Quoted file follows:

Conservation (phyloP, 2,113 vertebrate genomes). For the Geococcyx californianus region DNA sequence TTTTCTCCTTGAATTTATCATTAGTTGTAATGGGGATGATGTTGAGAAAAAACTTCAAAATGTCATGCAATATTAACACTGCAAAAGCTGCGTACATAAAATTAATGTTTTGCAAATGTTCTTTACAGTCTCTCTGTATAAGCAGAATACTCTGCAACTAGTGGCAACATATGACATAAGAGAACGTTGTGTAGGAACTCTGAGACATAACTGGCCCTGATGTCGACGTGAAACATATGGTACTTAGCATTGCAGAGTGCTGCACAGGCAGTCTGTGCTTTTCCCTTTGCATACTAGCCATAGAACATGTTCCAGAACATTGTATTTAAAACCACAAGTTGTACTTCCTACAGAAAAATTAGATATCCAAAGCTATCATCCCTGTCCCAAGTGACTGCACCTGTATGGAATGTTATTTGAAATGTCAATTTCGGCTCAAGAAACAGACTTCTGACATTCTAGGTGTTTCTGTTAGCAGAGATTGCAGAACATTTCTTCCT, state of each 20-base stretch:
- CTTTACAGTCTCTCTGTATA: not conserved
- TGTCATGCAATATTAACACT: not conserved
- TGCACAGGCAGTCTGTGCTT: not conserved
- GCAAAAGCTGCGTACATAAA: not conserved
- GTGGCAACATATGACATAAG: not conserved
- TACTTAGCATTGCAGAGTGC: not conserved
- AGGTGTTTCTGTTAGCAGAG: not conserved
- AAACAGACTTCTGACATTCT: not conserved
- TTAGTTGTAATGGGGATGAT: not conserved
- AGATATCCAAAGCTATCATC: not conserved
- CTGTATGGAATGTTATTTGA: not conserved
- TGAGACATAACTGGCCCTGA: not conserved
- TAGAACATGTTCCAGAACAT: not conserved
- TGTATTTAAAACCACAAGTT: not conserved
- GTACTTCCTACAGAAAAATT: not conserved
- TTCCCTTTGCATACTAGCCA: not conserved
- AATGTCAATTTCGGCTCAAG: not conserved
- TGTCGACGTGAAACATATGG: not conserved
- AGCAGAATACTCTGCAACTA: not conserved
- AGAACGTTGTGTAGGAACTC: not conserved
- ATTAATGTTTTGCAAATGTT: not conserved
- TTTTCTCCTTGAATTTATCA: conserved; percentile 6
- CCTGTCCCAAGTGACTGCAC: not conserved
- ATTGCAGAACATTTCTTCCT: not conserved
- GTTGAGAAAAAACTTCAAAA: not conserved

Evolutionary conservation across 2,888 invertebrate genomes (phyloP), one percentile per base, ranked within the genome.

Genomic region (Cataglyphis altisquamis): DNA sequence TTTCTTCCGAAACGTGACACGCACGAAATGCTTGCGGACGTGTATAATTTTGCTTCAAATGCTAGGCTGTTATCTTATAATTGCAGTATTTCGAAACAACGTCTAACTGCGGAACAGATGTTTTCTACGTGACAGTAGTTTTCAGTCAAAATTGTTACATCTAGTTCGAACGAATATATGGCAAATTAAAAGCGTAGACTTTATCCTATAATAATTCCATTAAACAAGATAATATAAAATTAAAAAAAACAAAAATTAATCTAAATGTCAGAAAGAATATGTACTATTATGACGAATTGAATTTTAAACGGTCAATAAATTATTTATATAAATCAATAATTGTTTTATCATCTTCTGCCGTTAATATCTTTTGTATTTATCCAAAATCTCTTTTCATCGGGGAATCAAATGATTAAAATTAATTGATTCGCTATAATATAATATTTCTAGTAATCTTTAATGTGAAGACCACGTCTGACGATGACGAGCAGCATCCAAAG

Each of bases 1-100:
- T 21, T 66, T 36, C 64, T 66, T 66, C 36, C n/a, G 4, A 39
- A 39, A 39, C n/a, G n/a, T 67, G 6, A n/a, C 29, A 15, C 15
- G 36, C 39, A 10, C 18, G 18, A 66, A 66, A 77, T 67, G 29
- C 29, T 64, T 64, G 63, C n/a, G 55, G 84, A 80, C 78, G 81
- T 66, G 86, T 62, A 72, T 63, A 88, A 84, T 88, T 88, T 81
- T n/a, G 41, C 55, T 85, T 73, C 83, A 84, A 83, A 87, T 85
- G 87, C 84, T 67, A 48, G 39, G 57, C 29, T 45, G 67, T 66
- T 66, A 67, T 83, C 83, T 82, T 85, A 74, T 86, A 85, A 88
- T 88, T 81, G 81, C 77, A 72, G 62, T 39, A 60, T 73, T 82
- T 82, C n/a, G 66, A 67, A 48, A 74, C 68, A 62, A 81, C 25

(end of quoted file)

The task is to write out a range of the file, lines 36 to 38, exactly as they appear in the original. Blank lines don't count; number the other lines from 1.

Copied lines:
- G 87, C 84, T 67, A 48, G 39, G 57, C 29, T 45, G 67, T 66
- T 66, A 67, T 83, C 83, T 82, T 85, A 74, T 86, A 85, A 88
- T 88, T 81, G 81, C 77, A 72, G 62, T 39, A 60, T 73, T 82